A startup called Blue Ocean Barns has a seaweed supplement that reduces methane emissions from cows. A climate tech booster called Elemental Excelerator recently recently fed the effort, which means more cows will be eating the supplement and burping out fewer methane emissions.
Cows emit methane when they digest grasses and other feeds. One dairy cow can emit enough to equal the annual tailpipe emissions from one car (cows also have tailpipe emissions). Consider that there’s about 1.5 billion cattle in the world, and you can see how cow emissions contribute to the climate crisis.
Blue Ocean Barns received $100,000 from the accelerator, one of 17 “Earthshot Companies” recently backed by the organization, according to Danya Hakeem, a director at Elemental Excelerator, based in Honolulu, Hawaii, and East Palo Alto, California.
Elemental Excelerator says of Blue Ocean Barns (note the hamburger reference):
“Carbon dioxide is far from the only harmful greenhouse gas. Methane makes up 10% of total emissions, and one of the primary sources of methane emissions is, believe it or not, cow burps.
“In fact, the digestive processes of livestock including cows and buffalo are responsible for approximately 4% of global GHG emissions. But tackling that problem doesn’t mean we need to eliminate hamburgers from our diets. Dietary supplements like the one created by Blue Ocean Barns, which uses a seaweed-based additive, can help them burp less. How much less? Supplementing the feed of one dairy cow provides the climate benefit equivalent to converting two or more cars from gas to electric.”
Not everyone may agree that this supplement is enough to quell calls for eating less meat.
Still, Blue Ocean Barns says adding its seaweed supplement to a cow’s diet can dramatically reduce or even eliminate burped methane emissions.
How much needs to be added to a cow’s diet?
“We’re still figuring out all the ins-and-outs of feeding to cattle,” says Joan Salwen, CEO at Blue Ocean Barns.
“In early trials we used some wimpy seaweed, slightly out of season, and we had to feed more to get good results than the cows wanted to eat. The amount of strong seaweed needed daily varies based on the weight of the steer or dairy cow and the type of diet fed.”
But the startup has measured “dramatic reductions” in methane emissions of greater than 70% in steers that were fed about 1/3 cup of the ingredient as part of their 22 pounds of dry matter intake a day.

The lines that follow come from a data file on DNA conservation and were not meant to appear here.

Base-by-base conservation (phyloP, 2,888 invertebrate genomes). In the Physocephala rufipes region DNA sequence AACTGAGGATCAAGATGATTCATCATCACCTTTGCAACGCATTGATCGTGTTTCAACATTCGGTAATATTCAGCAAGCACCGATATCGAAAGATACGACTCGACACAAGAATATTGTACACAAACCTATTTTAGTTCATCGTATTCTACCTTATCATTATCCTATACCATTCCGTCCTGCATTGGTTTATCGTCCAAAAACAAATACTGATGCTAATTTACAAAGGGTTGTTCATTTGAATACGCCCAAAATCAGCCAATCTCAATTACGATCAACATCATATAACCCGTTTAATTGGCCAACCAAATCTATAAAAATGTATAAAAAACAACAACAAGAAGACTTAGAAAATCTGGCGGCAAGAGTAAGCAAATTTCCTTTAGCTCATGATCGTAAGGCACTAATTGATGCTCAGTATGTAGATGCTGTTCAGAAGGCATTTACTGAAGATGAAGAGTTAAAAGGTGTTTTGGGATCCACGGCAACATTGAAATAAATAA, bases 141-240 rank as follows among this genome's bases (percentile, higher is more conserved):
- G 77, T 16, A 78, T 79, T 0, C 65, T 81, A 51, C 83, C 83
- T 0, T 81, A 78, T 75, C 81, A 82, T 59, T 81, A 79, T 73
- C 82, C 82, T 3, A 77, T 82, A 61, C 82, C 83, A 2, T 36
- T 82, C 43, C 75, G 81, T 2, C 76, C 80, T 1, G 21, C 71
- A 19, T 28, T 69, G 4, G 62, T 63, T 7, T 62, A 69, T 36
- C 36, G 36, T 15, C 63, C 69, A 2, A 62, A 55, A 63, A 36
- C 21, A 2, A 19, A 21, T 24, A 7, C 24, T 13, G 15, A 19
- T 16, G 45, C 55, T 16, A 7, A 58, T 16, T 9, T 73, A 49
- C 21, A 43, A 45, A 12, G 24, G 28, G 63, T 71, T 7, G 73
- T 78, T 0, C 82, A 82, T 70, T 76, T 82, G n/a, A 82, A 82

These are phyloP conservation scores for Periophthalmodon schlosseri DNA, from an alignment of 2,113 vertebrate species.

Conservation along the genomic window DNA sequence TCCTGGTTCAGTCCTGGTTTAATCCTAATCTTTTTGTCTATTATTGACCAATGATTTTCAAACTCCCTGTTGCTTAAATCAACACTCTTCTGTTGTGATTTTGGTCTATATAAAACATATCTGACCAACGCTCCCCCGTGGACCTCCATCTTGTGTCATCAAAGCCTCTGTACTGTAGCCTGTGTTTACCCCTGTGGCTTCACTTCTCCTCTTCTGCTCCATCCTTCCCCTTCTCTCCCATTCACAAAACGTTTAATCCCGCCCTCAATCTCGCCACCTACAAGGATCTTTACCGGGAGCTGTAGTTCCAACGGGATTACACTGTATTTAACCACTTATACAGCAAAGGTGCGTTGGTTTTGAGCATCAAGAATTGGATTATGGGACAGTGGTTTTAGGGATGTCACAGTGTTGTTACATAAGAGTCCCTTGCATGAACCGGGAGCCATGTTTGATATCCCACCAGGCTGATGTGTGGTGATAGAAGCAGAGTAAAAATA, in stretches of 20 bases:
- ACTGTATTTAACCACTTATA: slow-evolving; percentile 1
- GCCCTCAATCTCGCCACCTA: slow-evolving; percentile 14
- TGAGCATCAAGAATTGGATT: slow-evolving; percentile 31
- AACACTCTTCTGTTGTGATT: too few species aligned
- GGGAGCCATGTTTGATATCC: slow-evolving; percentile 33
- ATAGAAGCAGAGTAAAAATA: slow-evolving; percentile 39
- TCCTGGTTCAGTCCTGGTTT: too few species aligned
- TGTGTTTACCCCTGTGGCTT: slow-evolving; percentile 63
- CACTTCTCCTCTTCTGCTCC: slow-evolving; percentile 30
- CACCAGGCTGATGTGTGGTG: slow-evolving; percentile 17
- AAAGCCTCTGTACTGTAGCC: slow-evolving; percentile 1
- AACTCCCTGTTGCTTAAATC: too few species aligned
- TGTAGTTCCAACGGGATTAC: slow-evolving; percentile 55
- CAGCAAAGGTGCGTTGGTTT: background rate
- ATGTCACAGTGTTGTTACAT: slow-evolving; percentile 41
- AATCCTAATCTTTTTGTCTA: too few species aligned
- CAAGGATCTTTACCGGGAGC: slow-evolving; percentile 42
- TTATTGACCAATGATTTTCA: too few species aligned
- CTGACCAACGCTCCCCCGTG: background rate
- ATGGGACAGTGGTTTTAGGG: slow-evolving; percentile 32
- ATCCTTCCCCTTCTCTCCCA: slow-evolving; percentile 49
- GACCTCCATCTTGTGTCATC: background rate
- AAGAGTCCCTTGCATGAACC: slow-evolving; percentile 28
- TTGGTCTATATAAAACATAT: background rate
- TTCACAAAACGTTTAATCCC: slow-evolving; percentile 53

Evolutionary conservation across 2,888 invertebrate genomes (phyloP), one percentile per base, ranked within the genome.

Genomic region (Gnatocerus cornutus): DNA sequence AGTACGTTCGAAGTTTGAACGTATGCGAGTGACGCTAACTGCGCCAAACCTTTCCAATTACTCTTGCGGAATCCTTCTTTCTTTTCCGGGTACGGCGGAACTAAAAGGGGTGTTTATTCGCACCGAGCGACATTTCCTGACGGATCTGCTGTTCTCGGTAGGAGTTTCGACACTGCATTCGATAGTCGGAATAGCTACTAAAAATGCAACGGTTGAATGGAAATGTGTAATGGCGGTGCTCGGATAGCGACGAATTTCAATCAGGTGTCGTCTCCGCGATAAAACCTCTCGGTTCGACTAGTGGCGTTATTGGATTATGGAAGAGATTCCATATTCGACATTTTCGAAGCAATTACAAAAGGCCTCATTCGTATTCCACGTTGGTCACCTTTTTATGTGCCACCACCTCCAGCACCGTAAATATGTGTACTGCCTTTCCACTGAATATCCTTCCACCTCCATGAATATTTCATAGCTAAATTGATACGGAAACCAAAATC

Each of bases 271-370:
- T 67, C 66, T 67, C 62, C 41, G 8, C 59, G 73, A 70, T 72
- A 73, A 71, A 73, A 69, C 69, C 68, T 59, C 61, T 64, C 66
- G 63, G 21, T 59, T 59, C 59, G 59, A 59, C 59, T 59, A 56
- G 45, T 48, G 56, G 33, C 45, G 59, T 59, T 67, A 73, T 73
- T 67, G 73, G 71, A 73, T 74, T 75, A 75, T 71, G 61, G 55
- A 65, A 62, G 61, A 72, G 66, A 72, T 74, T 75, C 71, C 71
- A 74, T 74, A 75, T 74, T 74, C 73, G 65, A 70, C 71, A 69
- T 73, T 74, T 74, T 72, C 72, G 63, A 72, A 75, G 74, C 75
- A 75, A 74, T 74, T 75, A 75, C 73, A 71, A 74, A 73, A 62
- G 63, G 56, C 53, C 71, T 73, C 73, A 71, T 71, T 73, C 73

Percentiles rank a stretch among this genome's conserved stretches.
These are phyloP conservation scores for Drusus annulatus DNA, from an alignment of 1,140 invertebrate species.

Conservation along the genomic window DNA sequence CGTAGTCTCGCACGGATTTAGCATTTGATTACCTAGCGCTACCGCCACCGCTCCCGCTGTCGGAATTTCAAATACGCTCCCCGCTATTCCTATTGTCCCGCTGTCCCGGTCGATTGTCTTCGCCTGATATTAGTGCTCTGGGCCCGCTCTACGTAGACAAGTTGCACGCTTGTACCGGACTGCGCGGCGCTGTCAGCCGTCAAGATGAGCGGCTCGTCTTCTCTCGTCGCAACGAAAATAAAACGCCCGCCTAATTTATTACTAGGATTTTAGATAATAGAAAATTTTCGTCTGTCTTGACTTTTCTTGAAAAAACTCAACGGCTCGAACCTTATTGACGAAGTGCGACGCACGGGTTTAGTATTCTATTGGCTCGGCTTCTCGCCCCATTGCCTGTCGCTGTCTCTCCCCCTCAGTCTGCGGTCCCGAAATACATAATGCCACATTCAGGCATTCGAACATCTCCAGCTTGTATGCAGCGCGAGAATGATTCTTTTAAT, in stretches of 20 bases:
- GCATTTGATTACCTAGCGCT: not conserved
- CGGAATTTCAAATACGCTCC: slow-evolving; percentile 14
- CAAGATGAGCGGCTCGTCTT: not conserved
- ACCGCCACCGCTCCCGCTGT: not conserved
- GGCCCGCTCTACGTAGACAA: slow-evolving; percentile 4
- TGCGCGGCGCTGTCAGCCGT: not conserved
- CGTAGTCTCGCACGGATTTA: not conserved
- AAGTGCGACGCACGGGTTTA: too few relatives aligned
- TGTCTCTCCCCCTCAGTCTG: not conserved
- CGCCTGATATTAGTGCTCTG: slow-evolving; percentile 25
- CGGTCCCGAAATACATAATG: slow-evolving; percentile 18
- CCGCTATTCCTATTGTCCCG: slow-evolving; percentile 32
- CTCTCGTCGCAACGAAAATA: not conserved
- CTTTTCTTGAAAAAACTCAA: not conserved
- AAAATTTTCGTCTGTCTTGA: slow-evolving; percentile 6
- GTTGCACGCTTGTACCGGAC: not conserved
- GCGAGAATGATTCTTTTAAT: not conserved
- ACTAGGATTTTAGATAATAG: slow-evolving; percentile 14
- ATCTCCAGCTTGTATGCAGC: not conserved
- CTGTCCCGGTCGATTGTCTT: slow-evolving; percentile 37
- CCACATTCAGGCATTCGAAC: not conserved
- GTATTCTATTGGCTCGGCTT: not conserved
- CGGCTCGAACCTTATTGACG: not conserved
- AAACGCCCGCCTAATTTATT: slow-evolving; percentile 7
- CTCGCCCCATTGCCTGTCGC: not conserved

“It’s not much—more like a condiment or garnish than a main event,” she says. “But a little does a lot.”
You may have tried the same seaweed (and reaped the benefits?), since it’s used as poke bowl condiment in some Hawaii restaurants. It grows in waters off of San Diego and Baja, California. The startup, based in Redwood City, California, says natural oils in the seaweed stop the formation of methane.
Salwen says multiple cultivation and harvesting systems are in the prototype stage, including traditional smallholder farming, large-scale seaweed farming and tank systems. The supplement isn’t on the market, yet, but is being used on university farms. Boosters include Mars Wrigley and Land O’Lakes, which tapped Blue Ocean Barns for a $200,000 pilot project in September.
Salwen notes that a California law requires dairies to reduce their methane emissions by 40% by 2030.
“Currently available methane reduction interventions, focused on manure management, have enabled substantial progress toward (the) goal but are insufficient to the challenge. We are hearing from California producers that our solution, appropriate for use on both large and very small farms, is needed and cannot arrive soon enough.”
As for those hamburgers:
“We believe that nature holds the solution to many agricultural ‘problems,’” the CEO adds. “Grazing livestock that are moved regularly within sections of pasture are critical to maintaining agricultural soil health. Seaweed farming benefits both the ocean and the economy.
“Americans want choices when it comes to sustainability, whether in transportation, energy or food. We can preserve what is best in our livestock system while partnering with nature to eliminate gas emissions. We envision a future in which affordable, climate-friendly beef and dairy products, produced by real cattle, are on their way to market within a few years.”
Let’s block ads! (Why?)